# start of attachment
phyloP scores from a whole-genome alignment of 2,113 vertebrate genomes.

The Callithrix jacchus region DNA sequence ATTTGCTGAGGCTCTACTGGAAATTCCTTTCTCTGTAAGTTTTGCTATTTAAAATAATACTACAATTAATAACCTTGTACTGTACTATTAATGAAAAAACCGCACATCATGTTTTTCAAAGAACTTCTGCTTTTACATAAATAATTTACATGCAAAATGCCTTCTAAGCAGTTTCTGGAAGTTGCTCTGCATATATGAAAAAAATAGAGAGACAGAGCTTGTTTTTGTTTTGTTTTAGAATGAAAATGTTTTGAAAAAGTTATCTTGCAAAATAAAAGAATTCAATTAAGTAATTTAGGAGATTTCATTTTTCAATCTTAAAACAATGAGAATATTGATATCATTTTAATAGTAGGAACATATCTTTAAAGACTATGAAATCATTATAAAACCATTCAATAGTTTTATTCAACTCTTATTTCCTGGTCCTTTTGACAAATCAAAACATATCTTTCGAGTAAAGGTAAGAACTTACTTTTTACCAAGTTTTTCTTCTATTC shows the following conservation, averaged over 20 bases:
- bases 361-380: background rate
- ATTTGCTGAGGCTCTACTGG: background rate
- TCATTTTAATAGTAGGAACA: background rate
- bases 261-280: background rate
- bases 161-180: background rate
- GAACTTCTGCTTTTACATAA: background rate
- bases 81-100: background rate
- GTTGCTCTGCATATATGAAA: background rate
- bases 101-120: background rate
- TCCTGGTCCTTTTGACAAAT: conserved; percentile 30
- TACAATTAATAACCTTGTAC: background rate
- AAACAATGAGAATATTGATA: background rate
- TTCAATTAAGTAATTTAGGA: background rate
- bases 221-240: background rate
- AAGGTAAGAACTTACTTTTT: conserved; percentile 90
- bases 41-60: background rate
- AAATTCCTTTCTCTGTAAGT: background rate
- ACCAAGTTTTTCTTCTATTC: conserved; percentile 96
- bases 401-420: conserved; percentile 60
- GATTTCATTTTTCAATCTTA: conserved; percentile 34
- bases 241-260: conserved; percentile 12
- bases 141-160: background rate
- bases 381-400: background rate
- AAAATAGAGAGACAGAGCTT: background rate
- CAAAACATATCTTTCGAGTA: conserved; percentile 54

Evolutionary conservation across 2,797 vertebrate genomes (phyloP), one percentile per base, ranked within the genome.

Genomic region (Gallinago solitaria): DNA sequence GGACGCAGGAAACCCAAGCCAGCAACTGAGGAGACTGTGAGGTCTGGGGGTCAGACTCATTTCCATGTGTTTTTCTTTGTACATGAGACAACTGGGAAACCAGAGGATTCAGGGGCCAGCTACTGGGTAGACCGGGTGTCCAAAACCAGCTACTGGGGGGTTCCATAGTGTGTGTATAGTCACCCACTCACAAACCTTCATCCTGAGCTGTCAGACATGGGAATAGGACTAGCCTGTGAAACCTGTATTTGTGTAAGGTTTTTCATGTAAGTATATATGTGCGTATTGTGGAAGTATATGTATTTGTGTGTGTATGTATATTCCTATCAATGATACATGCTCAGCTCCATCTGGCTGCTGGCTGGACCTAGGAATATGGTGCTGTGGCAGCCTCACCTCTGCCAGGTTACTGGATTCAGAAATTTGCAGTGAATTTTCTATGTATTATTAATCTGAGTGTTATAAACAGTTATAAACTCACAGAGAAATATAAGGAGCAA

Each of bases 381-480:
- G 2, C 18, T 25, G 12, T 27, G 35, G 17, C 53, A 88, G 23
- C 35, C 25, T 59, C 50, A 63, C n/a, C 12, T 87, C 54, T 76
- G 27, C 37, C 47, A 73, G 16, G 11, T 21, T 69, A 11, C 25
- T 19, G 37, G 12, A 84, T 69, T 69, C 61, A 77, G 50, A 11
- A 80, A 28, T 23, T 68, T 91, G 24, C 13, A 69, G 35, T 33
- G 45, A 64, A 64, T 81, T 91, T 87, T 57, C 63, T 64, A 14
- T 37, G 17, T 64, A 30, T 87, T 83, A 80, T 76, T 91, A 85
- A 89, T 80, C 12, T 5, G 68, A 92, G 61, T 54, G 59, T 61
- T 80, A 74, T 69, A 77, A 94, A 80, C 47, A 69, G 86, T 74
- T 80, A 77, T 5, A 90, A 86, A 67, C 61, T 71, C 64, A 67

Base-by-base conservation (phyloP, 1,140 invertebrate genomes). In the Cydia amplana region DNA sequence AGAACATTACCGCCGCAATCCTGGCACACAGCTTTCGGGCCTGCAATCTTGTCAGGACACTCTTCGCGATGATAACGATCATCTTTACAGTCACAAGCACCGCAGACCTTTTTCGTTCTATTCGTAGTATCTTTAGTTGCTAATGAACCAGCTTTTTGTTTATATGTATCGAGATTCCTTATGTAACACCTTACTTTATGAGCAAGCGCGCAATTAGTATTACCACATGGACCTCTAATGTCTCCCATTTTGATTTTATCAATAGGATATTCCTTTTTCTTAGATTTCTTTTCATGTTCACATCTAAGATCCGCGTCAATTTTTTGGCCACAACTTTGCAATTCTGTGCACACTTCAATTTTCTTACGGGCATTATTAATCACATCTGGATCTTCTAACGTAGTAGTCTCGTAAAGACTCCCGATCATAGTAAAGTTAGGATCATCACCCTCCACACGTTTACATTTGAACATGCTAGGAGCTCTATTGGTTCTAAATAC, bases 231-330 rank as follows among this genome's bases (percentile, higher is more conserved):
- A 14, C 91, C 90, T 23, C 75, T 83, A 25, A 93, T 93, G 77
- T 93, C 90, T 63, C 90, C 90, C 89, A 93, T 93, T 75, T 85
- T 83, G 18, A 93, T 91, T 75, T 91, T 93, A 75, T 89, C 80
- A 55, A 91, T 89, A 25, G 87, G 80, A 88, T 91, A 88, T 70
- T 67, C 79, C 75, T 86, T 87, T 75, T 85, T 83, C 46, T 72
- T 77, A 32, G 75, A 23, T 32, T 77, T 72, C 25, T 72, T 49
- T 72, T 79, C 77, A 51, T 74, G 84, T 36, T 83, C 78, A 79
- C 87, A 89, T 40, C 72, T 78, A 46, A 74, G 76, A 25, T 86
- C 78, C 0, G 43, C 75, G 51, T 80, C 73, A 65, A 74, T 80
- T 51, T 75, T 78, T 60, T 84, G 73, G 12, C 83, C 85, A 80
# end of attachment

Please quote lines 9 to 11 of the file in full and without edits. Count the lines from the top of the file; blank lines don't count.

- bases 81-100: background rate
- GTTGCTCTGCATATATGAAA: background rate
- bases 101-120: background rate